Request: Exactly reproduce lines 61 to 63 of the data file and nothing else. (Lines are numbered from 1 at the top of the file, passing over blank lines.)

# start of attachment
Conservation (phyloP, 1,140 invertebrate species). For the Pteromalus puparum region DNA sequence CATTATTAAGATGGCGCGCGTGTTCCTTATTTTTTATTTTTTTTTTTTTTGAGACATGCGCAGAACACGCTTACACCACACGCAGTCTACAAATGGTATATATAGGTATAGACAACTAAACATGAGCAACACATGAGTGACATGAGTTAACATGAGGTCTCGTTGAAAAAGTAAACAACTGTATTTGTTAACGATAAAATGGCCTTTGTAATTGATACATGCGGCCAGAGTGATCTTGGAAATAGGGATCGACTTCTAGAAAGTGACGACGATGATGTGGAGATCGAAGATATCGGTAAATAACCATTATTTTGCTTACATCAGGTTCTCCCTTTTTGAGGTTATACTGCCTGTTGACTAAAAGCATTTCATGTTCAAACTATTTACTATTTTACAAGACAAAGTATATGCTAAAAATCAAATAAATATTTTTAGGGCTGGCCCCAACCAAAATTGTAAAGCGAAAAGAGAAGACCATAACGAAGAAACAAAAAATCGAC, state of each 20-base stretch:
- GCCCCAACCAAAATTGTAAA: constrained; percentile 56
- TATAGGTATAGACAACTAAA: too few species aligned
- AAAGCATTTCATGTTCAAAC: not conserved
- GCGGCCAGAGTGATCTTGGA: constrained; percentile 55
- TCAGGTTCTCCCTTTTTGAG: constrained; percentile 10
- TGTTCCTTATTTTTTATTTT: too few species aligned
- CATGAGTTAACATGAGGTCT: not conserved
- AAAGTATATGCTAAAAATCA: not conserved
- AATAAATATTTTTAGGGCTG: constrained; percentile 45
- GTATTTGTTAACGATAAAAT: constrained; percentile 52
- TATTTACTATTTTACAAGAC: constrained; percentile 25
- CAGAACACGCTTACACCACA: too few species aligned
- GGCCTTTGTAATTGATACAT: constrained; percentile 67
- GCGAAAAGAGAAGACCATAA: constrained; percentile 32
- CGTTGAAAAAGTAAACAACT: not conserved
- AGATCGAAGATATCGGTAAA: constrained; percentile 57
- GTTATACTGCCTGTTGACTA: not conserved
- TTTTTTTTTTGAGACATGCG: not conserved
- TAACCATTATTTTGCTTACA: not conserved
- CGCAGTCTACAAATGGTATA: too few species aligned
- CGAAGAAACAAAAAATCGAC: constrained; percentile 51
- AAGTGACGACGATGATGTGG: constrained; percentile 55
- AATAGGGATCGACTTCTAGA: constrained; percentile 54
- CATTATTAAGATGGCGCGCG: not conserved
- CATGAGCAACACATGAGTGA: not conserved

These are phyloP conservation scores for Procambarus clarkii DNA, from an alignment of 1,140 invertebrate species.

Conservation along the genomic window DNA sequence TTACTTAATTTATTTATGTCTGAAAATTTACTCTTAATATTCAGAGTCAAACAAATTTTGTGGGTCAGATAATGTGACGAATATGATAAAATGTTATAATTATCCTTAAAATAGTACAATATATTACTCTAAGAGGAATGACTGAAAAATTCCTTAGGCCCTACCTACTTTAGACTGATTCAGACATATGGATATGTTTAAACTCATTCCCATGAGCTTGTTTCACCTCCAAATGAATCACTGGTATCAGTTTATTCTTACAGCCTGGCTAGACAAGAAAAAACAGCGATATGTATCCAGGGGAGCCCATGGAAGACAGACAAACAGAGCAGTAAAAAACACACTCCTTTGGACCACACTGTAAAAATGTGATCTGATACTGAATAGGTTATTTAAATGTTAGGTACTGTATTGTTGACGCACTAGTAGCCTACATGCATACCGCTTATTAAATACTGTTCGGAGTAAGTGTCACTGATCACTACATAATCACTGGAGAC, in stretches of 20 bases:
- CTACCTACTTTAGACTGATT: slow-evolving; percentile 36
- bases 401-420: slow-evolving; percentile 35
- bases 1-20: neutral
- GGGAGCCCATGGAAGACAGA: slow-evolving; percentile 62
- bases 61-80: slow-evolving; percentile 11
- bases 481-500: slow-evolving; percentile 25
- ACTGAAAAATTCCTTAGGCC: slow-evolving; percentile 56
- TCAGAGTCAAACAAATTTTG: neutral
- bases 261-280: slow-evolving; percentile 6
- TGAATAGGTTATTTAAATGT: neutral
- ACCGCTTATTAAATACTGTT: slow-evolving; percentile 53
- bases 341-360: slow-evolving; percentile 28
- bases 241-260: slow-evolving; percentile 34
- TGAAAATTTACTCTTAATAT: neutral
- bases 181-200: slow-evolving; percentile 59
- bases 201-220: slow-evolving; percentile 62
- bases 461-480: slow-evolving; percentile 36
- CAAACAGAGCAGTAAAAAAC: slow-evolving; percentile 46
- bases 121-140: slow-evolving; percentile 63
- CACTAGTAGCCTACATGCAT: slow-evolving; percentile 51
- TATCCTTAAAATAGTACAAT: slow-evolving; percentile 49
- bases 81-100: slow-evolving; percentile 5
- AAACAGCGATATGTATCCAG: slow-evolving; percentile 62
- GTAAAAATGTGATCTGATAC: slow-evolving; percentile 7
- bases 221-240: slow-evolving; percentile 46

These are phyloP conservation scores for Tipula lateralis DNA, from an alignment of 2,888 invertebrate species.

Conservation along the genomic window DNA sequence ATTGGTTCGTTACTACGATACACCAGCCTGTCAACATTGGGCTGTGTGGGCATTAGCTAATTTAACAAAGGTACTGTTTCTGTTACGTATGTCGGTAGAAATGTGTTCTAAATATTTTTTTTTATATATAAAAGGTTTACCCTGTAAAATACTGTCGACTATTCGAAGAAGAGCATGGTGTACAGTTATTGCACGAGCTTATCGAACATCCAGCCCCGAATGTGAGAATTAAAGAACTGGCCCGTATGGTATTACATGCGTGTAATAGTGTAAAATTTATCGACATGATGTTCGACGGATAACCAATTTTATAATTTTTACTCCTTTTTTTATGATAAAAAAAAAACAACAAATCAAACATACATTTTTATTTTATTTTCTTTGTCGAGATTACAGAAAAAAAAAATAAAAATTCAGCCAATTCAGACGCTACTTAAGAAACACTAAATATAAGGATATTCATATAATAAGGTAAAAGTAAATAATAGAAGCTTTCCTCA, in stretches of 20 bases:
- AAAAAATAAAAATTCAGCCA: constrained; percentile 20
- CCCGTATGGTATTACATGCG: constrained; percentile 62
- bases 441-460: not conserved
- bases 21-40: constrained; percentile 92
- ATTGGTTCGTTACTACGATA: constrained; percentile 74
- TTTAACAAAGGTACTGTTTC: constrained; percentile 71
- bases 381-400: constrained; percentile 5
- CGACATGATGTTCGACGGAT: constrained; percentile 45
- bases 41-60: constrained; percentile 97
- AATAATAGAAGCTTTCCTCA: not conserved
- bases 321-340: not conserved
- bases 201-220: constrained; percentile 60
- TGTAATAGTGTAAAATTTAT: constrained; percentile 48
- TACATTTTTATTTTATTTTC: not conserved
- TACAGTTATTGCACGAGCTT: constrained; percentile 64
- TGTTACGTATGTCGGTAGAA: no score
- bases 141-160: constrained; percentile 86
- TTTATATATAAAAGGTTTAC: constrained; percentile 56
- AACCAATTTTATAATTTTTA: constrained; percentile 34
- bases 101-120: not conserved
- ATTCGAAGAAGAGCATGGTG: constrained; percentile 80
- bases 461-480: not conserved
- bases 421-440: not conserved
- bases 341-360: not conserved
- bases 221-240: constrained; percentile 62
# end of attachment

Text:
- TTTAACAAAGGTACTGTTTC: constrained; percentile 71
- bases 381-400: constrained; percentile 5
- CGACATGATGTTCGACGGAT: constrained; percentile 45